Test Pattern, “This Is My Street”
I so want the entire Test Pattern concert to be released on a physical audio medium. Yeah, I have the Documtary Now Blu Ray.
Antoine Reicha, Reicha Rediscovered, Vol. 3 (Ivan Ilić)
There are 57 variations on this 86-minute album. At various points, that theme keeps pounding at you. And yet, I feel compelled to take in all 86 minutes. Reicha really interrogates this theme, as does Ilić.
Siouxsie and the Banshees, Tinderbox
I’m an opportunistic Siouxsie fan — if I can find their albums for cheap, I’ll pick them up. I’m fond of Superstition, even if I recognize it’s probably not their best. But Tinderbox has so far convinced me why Siouxsie has a loyal following.
Soundtrack, The Crow
Rhino reissued this soundtrack on colored vinyl back in October 2020, and it sold out immediately. I was curious why, so I grabbed one of many copies on CD at the thrift shop. I understand — it’s a pretty good mixed tape of the predominate music of the mid ’90s.
Maxi Priest, Bonafide
I am old enough now not to care if you judge me for totally loving “Close to You”, but the rest of the album is actually quite enjoyable. I found myself digging it even though I’m clearly not the target market for it.
Anton Reicha, Reicha Rediscovered, Vol. 3 (Ivan Ilić), Jan. 8
I usually pose questions on the blog rhetorically, so I wasn’t expecting Ivan Ilić himself to answer a query about what’s up with the remainder of his Reicha Rediscovered series. The third volume was expected in 2020, but SARS-CoV2 had other plans.
Rhye, Home, Jan. 22
Liked Blood. Was lukewarm about Woman. So I’m approaching Home with caution.
Utada Hikaru, One Last Kiss EP, Jan. 27
Utada Hikaru’s new single — it’s called an EP, but it’s really a maxi single — serves as the theme song for a new Evangelion movie. Hikki fans will probably have the other tracks on this release, which compiles her previous theme songs for the film series.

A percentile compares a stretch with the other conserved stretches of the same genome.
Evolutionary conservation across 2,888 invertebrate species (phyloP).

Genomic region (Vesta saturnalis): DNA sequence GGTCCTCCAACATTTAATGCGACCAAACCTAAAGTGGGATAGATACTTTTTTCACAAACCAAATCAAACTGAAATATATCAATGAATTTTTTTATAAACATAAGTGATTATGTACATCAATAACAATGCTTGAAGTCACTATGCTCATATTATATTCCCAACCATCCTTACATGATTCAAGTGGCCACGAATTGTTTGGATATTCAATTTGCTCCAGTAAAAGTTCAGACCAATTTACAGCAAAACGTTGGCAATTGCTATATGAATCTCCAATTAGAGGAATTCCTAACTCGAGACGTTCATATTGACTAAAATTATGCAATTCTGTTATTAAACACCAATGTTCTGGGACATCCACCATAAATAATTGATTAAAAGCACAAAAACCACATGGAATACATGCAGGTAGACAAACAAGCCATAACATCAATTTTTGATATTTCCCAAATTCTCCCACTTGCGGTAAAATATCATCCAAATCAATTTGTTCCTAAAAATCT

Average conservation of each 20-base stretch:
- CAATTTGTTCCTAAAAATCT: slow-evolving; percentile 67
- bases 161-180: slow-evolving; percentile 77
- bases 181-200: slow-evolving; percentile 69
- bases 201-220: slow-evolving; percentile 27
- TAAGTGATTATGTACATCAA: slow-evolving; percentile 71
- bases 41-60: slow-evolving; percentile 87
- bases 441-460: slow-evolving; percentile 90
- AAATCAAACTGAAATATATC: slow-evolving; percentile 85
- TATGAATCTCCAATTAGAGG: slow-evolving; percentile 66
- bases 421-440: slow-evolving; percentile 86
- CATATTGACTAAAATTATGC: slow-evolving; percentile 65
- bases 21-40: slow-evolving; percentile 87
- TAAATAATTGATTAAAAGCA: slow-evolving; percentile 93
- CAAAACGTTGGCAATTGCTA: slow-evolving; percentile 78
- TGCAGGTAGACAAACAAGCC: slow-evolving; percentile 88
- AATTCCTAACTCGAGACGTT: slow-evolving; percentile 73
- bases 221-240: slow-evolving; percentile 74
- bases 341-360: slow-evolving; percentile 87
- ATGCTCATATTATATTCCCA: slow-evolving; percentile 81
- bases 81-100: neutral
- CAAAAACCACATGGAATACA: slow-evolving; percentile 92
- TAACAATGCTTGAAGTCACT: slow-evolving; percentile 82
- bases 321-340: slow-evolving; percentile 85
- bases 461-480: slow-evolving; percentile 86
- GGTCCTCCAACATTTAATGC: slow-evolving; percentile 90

Cocco, Kuchinashi, Feb. 17
Is it already time for a new Cocco album? [Checks calendar.] Actually, this album arrives 18 months after 2019’s Star Shank, which is 1.5 years quicker than Cocco’s usual turnaround time.
Sturgill Simpson, Cuttin’ Grass, Vol. 2, Apr. 2
Volume 1 of Cuttin’ Grass didn’t include tracks from A Sailor’s Guide to Earth, but Volume 2 does. It does not, however, include anything from Sound & Fury.
Soundtrack, Batman: Original Motion Picture Score (colored vinyl), Jan. 15
When Tim Burton’s Batman hit theaters in 1989, Warner Bros. tried to foist Prince’s album of songs for the movie as the official soundtrack. Fans wanting to hear Danny Elfman’s theme song were pretty miffed that they got a Prince album instead. So the label released Elfman’s score separately. I picked up an original vinyl pressing of the soundtrack a long while back, and I see it pop up in used bins from time to time. This reissue is part of Rhino’s annual Start Your Ear Off Right series.
bloodthirsty butchers, Mikansei, Jan. 20
I’m not aware of very many vinyl reissues of bloodthirsty butchers album. I wouldn’t mind seeing ones for yamane and Kouya ni Okeru bloodthirsty butchers.
Girl Talk, Feed the Animals, April 2021
Girl Talk is accepting orders for this second pressing of Feed the Animals. A recent e-mail announced orders are expected to ship at the end of April 2021 and includes packaging improvements.
Last year, I may have complained about getting too many albums from Lifelong Thrift Shop, where I had started volunteering. SARS-CoV2 pretty much ended my volunteer work for this year, but I intend to resume once the pandemic subsides. I still make weekly visits, this time as a customer.
At least it’s afforded me to take a deeper dive into albums I do get.
Ned Doheny, Hard Candy: Does anyone else get a super homoerotic vibe from the cover?
Charlie Puth, Voicenotes: I just found him totally adorable in the Subway ads.